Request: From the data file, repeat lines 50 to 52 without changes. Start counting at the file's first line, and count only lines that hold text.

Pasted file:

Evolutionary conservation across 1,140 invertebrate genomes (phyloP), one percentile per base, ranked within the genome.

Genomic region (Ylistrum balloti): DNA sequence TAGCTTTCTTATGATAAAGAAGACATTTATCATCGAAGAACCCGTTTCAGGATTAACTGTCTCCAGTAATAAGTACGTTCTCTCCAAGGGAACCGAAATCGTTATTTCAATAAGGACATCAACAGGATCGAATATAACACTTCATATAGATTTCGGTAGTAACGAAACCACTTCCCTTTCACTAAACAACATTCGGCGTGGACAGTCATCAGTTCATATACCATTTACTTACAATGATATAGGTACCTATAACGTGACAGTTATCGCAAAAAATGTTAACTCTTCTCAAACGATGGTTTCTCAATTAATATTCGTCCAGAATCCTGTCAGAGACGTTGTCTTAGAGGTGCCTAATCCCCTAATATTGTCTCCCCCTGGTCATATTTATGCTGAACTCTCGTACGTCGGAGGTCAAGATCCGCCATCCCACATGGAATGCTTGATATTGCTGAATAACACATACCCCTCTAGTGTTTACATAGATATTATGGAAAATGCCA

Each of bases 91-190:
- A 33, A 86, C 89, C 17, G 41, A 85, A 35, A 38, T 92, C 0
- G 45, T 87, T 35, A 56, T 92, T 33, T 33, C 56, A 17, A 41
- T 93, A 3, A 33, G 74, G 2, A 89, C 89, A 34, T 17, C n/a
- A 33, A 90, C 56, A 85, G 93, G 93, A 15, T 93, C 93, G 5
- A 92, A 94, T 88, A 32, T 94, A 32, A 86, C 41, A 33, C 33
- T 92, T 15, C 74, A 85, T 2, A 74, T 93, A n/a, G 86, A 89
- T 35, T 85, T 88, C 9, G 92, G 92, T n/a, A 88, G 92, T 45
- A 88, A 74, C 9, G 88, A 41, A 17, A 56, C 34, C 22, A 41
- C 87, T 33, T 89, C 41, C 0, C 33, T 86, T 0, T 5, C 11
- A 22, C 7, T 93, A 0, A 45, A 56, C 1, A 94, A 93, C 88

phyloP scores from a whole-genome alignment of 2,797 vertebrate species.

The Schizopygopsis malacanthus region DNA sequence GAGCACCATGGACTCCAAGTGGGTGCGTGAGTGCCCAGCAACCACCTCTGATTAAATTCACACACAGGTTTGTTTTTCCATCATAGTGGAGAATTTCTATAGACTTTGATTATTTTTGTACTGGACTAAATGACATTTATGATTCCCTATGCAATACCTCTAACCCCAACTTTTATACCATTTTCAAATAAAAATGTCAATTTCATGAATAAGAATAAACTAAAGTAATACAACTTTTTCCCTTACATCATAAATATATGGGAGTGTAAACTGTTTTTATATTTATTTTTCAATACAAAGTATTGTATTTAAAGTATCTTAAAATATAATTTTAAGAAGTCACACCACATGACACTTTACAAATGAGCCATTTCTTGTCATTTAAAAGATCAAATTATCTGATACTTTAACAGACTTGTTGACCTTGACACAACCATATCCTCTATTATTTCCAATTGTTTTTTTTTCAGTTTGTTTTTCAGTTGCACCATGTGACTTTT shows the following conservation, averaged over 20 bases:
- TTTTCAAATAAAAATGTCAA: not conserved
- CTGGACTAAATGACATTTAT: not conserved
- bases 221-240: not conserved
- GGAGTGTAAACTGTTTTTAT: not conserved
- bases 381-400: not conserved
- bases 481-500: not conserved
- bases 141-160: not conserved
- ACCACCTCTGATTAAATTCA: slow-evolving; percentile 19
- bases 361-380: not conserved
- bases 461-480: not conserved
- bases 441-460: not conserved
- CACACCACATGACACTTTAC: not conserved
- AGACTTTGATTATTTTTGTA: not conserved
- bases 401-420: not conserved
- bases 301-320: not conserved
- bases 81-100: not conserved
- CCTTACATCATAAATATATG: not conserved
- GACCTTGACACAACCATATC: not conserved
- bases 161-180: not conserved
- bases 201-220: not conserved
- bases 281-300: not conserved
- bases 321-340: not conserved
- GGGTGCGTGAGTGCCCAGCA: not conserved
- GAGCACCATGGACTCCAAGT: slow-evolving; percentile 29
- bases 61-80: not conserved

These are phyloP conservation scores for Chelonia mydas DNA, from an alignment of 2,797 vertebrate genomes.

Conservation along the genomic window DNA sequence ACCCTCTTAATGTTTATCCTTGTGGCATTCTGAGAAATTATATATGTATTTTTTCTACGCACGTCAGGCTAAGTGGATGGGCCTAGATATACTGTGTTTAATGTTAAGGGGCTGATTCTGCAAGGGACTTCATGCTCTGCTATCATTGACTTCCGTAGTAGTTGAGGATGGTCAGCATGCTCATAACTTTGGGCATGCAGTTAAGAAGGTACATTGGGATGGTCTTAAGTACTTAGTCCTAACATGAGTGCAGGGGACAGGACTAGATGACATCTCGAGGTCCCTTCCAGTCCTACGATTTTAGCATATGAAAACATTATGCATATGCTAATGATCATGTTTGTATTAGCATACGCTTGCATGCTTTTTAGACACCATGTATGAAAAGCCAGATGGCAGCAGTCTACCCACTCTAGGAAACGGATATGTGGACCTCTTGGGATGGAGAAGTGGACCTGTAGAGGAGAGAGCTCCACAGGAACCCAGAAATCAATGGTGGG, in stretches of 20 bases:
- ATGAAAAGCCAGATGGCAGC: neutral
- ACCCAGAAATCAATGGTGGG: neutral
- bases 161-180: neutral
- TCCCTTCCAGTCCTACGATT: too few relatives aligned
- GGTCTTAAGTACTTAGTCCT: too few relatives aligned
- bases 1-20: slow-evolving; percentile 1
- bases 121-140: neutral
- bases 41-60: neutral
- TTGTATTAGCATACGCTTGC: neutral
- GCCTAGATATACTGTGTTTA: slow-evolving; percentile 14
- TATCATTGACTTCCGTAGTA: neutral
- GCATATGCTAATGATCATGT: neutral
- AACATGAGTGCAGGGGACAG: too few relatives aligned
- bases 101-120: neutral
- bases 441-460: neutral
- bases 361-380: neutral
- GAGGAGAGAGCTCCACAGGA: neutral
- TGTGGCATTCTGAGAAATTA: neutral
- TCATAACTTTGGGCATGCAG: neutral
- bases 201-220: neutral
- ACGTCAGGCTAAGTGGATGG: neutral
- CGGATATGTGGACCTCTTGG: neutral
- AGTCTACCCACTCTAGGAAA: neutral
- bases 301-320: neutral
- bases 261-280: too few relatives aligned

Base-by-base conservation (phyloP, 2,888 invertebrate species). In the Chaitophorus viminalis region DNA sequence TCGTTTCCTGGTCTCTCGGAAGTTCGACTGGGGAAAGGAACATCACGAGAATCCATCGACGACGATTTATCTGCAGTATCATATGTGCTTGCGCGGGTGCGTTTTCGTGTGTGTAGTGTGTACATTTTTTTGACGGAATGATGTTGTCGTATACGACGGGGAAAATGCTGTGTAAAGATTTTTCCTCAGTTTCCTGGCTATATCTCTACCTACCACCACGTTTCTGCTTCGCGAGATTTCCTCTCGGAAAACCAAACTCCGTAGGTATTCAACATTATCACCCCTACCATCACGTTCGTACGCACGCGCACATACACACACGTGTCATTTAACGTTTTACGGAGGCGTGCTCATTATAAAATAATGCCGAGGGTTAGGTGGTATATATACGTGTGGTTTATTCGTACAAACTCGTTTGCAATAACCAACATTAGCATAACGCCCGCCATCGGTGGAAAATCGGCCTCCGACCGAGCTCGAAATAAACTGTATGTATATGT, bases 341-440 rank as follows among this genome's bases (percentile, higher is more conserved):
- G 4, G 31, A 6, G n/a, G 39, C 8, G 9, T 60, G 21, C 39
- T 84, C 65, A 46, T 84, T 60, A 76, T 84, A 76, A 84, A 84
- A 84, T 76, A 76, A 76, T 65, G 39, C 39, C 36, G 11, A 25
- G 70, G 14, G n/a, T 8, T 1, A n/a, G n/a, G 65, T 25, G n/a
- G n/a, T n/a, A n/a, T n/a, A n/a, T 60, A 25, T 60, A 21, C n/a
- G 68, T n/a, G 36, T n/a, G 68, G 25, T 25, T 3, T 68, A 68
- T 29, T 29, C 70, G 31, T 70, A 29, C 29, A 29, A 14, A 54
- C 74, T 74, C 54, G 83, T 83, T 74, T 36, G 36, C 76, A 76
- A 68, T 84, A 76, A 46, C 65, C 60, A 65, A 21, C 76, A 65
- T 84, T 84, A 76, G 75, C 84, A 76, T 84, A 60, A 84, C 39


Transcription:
- bases 41-60: neutral
- TTGTATTAGCATACGCTTGC: neutral
- GCCTAGATATACTGTGTTTA: slow-evolving; percentile 14